In the end, however, you are still left with two things that can’t be relegated to helper functions: MyTableObject mto = new MyTableObject(); and List<MyTableObject> list = new List<MyTableObject>(); One possible solution is to use reflection to dynamically generate the required objects. From a performance and understandability perspective, I don’t think this is a first choice.

Which leaves a factory method. My first attempt involved using templates to simplify this (you will see why shortly). Something like this:

class DatabaseObjectFactory<T> where T : BaseDBObject, new()
{
    public T Create(Database database) { return new T(database); } 
    public IList<T> CreateList() { return new List<T>(); }
};

This way, I could simply define a function in the base class BaseDBObject, which I could call like this:

Lookup(database, query, arguments, new DatabaseObjectFactory<MyTableObject>());

and that would automagically return a list of the correct objects. The problem with this approach, however, lies in the Create function. .Net can’t pass arguments to a constructor of T. It can only return new T() with no parameters. Nor can you access properties of BaseDBObject through T after creation. Back to the drawing board…

Now I had to face the problem of creating a duplicate inheritance hierarchy of object factories. This is what I had hoped to avoid by using generics. I designed an interface like this:

interface IDatabaseObjectFactory
{
    BaseDBObject Create(Database database);
    IList<BaseDBObject> CreateList();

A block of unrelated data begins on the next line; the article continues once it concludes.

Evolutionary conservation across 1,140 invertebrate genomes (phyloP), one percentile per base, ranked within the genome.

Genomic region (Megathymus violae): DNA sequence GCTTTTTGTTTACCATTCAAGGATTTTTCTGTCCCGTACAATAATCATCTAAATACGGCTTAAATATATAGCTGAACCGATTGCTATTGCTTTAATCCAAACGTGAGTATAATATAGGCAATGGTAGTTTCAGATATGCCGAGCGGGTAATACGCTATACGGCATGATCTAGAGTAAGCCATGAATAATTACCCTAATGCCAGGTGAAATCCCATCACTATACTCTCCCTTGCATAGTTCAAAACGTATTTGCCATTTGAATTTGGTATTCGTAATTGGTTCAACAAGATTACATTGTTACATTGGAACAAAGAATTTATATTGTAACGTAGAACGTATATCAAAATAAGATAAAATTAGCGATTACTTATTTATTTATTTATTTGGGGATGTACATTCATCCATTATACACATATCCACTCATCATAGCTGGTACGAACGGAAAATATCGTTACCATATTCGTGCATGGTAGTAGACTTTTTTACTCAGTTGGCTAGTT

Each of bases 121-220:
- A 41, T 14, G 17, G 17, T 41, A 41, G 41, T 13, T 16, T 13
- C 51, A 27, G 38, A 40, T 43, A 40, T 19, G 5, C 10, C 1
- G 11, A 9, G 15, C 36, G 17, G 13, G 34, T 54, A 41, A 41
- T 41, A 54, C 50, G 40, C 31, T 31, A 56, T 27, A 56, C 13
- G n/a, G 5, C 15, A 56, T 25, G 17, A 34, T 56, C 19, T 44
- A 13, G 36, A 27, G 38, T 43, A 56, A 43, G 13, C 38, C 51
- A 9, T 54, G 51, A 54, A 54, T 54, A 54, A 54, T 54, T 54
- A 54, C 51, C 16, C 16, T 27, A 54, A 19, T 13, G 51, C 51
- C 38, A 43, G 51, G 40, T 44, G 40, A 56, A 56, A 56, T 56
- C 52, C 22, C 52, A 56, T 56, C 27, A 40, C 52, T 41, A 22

};

And in each table object derivation I declare a private class and static member like this:

private class MyTableObject : IDatabaseObjectFactory
{
    public BaseDBObject Create(Database database) { return new MyTableObject(database); }
    public IList<BaseDBObject> CreateList() { return new List<MyTableObject>(); }
};
private static IDatabaseObjectFactory s_factory = new MyTableObjectFactory();

Now, I can have a Lookup function in BaseDBObject that accepts an IDatabaseObjectFactory parameter. At the expense of creating a small, simple factory class for each table object that needs it, I can remove roughly 50 lines of code from each of those classes. Smaller code = fewer bugs and easier maintenance.

The base lookup function would look something like this:

protected Lookup(Database database, string query, ICollection<QueryArgument>, IDatabaseObjectFactory factory)
{
    //paramterize query
    //execute query
    //ignoring error-handling for sake of brevity
    SqlDataReader reader = cmd.ExecuteReader(...);
    IList<BaseDBObject> list = factory.CreateList();
    while (reader.Read())
    {
        BaseDBObject obj = factory.Create(database);
        obj.Fill(reader);    //another common function that
                             // automatically fills in all properties
                             //of object from SqlDataReader
        list.Add(obj);
    }
    return list;
}

But what about theMyTableObject.Create()? It’s possible to do something like this, but in a different way. In order to handle inserting rows in a table that uses identity fields (that you don’t know until after creation), I created a utility function that inserted the data using database, query string, and QueryArgument objects. Then, instead of creating the object directly, I do a Lookup based on values that I know are unique to the row I just inserted. This ensures I get the most complete object (at the expense of an extra database trip).